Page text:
The focus now falls on atonement, the appeasement of divine wrath through a substitute. The Lord sets the process by which atonement is to be made and sets a certain day every year for the priest to make atonement. He further calls His people to sacrifice to Him in the place He appoints rather than sacrificing “to the goat demons with which they play the harlot” (17:7). As the people who have experienced the atoning grace of God they are to be set apart from all the nations around them, as God commands, “You shall not do what is done in the land of Egypt where you lived, not are you to do what is done in the land of Canaan where I am bringing you” (18:3).
The pace of Jesus’ ministry in Mark is frantic. He teaches and heals with a near untiring vigor. Yet as His fame grows, he was no longer able to enter the cities, but the people “were coming to Him from everywhere” (45).
These chapters continue the command to be a people set apart from God and distinct from the nations that they are going dispossess. The theme for the book could thus be summarized by 19:2, “You shall be holy, for I the Lord your God am holy.”
Jesus conflict with the Pharisees takes center stage as He claims the authority to forgive sin and eats with tax collectors and sinners. In verses 21-22, He makes clear that His mission is one that does not conform to their old standards, rather it is new.
This holiness laid additional requirements on the priests who would come near to God in offering sacrifices to God. Thus God warns Moses, saying, “Tell Aaron and his sons to be careful with the holy gifts of the sons of Israel, which they dedicate to me, so as not to profane My holy name; I am the Lord” (22:2). In short, the priests must be careful not to handle the holy things of God with unholy hands.
Jesus now rustles the Pharisee’s feathers by claiming Lordship over the Sabbath, healing a man with a withered hand on the Sabbath, and showing the hypocrisy of the Pharisees. He takes aim at their sacred cows, or in this case sacred days, and points to the goodness of God’s gift of the Sabbath.
As God gives regulations for religious festivals and offerings at the sanctuary, 24:10-23 stick out as odd. While they break the flow a bit, they demonstrate the gravity of not heeding the word of the Lord. The man who blasphemes is put to death because he broke the third commandment. This event also serves the further function of warning the people against such a grievous sin in the future.
What it means to blaspheme the Holy Spirit has been debated in many forums. In this case, we are given a clear answer from Mark, namely, attributing to the devil those works done by the Spirit of God.
The Sabbatical year and the redemption of fields, houses, and countrymen seem foreign to us. However, the Sabbatical year is a year of release that shows the grace of God as He provides enough for three harvests. Moreover, the Jubilee is a year in which men are set free and are to return to their ancestral property, through God’s grace.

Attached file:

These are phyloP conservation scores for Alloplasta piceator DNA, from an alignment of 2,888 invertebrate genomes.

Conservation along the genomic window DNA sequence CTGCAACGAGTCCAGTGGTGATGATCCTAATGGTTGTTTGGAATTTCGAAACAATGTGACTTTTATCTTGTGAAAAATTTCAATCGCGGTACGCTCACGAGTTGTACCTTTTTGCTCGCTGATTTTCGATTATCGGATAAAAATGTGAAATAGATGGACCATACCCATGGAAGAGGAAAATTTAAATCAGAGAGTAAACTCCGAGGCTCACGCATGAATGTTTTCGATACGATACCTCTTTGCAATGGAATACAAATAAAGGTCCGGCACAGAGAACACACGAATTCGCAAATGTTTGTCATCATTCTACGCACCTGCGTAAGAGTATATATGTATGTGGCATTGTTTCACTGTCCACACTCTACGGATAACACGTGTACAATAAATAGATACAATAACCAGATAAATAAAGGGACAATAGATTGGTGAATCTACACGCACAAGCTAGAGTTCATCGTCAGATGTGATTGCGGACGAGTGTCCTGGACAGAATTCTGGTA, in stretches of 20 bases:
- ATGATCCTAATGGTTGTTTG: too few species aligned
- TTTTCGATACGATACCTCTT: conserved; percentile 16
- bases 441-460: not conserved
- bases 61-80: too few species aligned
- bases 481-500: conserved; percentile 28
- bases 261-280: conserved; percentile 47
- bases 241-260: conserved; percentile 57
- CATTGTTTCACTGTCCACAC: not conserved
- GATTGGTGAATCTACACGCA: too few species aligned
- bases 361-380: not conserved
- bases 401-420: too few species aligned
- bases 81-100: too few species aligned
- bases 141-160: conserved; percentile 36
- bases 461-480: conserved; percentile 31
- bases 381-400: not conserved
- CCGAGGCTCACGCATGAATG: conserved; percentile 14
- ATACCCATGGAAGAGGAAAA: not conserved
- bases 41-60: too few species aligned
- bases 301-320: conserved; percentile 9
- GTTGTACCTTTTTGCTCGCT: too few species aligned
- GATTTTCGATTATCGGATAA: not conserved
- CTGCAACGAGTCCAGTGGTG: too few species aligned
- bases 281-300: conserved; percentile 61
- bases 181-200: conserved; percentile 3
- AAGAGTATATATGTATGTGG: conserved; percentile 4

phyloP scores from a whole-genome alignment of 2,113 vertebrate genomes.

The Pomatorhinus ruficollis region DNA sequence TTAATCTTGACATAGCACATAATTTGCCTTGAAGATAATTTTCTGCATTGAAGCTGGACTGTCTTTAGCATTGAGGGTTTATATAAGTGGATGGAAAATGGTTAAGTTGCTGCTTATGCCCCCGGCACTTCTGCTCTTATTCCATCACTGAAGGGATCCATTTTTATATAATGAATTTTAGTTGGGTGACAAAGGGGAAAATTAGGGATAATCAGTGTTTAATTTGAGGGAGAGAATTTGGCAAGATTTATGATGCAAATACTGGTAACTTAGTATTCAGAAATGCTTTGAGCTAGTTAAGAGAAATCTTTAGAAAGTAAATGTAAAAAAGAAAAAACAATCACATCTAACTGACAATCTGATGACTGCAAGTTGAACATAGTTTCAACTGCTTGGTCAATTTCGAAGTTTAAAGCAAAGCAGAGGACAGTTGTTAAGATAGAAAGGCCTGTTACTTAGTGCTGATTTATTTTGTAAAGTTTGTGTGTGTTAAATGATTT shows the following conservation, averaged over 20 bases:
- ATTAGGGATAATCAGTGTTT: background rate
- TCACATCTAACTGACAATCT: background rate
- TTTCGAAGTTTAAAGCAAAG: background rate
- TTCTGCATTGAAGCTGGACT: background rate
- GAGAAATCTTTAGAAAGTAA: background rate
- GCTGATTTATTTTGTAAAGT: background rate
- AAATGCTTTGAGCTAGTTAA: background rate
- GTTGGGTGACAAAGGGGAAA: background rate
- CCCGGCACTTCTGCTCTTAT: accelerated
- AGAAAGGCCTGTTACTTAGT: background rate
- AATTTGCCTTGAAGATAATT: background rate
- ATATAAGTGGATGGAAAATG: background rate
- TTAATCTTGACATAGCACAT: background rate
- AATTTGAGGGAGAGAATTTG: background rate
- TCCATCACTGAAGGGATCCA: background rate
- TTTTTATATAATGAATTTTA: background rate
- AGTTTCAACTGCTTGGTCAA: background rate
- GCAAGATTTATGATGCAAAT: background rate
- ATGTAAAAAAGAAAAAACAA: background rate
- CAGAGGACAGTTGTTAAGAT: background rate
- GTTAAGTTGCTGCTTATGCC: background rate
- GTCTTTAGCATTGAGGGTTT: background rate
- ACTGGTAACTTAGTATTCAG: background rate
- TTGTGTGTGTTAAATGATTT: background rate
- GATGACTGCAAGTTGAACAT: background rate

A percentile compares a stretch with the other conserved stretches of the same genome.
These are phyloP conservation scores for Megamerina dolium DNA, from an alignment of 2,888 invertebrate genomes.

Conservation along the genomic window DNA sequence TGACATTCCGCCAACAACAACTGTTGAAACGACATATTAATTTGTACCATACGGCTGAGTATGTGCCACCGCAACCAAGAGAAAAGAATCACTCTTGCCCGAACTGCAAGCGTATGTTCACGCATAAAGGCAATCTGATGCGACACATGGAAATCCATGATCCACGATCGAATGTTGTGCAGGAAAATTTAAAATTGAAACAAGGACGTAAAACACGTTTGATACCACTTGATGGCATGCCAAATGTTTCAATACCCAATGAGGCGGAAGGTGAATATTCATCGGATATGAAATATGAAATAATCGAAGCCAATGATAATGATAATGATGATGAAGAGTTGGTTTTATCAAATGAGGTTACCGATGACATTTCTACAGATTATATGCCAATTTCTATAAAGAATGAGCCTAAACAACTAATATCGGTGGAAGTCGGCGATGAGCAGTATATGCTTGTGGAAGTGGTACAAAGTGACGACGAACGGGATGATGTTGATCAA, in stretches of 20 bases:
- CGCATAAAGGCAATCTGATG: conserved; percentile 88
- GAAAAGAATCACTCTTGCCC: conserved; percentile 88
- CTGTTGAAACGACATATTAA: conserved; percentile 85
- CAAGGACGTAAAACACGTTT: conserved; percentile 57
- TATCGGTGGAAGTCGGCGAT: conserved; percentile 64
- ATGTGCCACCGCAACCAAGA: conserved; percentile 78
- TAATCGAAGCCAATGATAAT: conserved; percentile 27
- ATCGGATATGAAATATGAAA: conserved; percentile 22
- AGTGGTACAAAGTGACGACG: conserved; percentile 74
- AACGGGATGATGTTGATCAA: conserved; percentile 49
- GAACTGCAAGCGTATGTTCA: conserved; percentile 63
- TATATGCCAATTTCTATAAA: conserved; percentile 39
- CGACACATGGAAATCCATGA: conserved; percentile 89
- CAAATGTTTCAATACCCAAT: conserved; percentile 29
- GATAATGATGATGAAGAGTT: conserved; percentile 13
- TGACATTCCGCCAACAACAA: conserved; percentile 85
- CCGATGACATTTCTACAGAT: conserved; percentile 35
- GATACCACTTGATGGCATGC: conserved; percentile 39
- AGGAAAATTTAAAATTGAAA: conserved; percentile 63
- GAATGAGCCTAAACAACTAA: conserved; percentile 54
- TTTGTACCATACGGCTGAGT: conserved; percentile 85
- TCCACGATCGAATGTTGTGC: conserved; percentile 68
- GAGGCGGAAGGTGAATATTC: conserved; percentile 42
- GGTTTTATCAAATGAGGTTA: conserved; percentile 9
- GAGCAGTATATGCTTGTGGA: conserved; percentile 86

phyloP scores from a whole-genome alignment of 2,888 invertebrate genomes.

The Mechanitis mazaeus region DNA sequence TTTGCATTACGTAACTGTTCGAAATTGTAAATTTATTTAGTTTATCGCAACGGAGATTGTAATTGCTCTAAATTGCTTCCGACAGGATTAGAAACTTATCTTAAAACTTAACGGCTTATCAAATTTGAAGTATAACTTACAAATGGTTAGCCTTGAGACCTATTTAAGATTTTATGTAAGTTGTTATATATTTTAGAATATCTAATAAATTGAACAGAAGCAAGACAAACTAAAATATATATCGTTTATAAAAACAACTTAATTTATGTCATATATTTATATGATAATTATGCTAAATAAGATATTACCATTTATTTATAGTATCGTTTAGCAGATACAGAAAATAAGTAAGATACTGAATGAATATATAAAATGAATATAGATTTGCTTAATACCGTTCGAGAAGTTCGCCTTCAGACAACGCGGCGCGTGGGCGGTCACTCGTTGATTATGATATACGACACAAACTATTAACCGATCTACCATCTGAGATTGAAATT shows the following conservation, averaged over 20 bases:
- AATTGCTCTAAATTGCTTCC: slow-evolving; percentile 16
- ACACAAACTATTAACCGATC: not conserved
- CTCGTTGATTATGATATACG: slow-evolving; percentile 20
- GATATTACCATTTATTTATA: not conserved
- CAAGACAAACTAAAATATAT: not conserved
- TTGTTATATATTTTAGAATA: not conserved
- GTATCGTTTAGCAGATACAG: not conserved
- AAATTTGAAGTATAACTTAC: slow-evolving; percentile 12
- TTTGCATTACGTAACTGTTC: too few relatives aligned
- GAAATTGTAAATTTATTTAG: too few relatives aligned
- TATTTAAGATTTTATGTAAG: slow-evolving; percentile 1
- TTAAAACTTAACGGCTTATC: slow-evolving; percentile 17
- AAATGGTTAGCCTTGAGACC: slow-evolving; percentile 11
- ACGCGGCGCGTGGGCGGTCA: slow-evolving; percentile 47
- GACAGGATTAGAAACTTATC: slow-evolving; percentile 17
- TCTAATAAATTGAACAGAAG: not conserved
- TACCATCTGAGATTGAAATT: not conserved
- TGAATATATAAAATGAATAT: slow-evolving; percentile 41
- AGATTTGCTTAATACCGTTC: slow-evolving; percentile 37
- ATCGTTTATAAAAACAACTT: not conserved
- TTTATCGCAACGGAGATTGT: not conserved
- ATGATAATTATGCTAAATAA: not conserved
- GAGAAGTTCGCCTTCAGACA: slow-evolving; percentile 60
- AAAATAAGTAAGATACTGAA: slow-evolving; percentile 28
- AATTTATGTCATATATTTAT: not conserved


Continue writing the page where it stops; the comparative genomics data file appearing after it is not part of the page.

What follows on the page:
As one of the widely recognized parables, the Parable of the Sower stands as a warning to those who would hear the word. Mere hearing is not enough to bring about effectual results, only once a heart is prepared will good fruit be produced.
A glance at chapter 26 gives the clear impression that the list of blessings for following God is substantially shorter than the list of curses for disobedience. God sets life before His people and warns them that death will come if they do not obey. While this seems harsh, Israel’s history shows that the hardness of heart made both promises of blessings and warnings of calamity somewhat ineffectual.
Jesus compares faith to a seed that grows, but as His disciples are faced with the prospects of a sinking boat their faith quickly falters. Thus he questions them saying, “Why are you afraid? Do you have no faith?” This prompts them to ask the key question that all must ask, “Who then is this?”
The census in Numbers 1 plays a crucial role in understanding God’s grace to the people. As they organize for battle yet refuse to enter God delivers them over to wanderings in the wilderness until that entire generation has died. Remarkably, 38 years later, they will again stand on the threshold of the promised land and take a census (Numbers 26), with roughly the same number of men prepared for war.
The Gerasene Demoniac demonstrates the power of Christ to cast out demons, however the oddity is the peoples’ response, namely that they “implored Him to leave their region” (17). The people rightly understand that they stand in the presence of one greater than they, but they fear and ask Him to leave because they lack faith.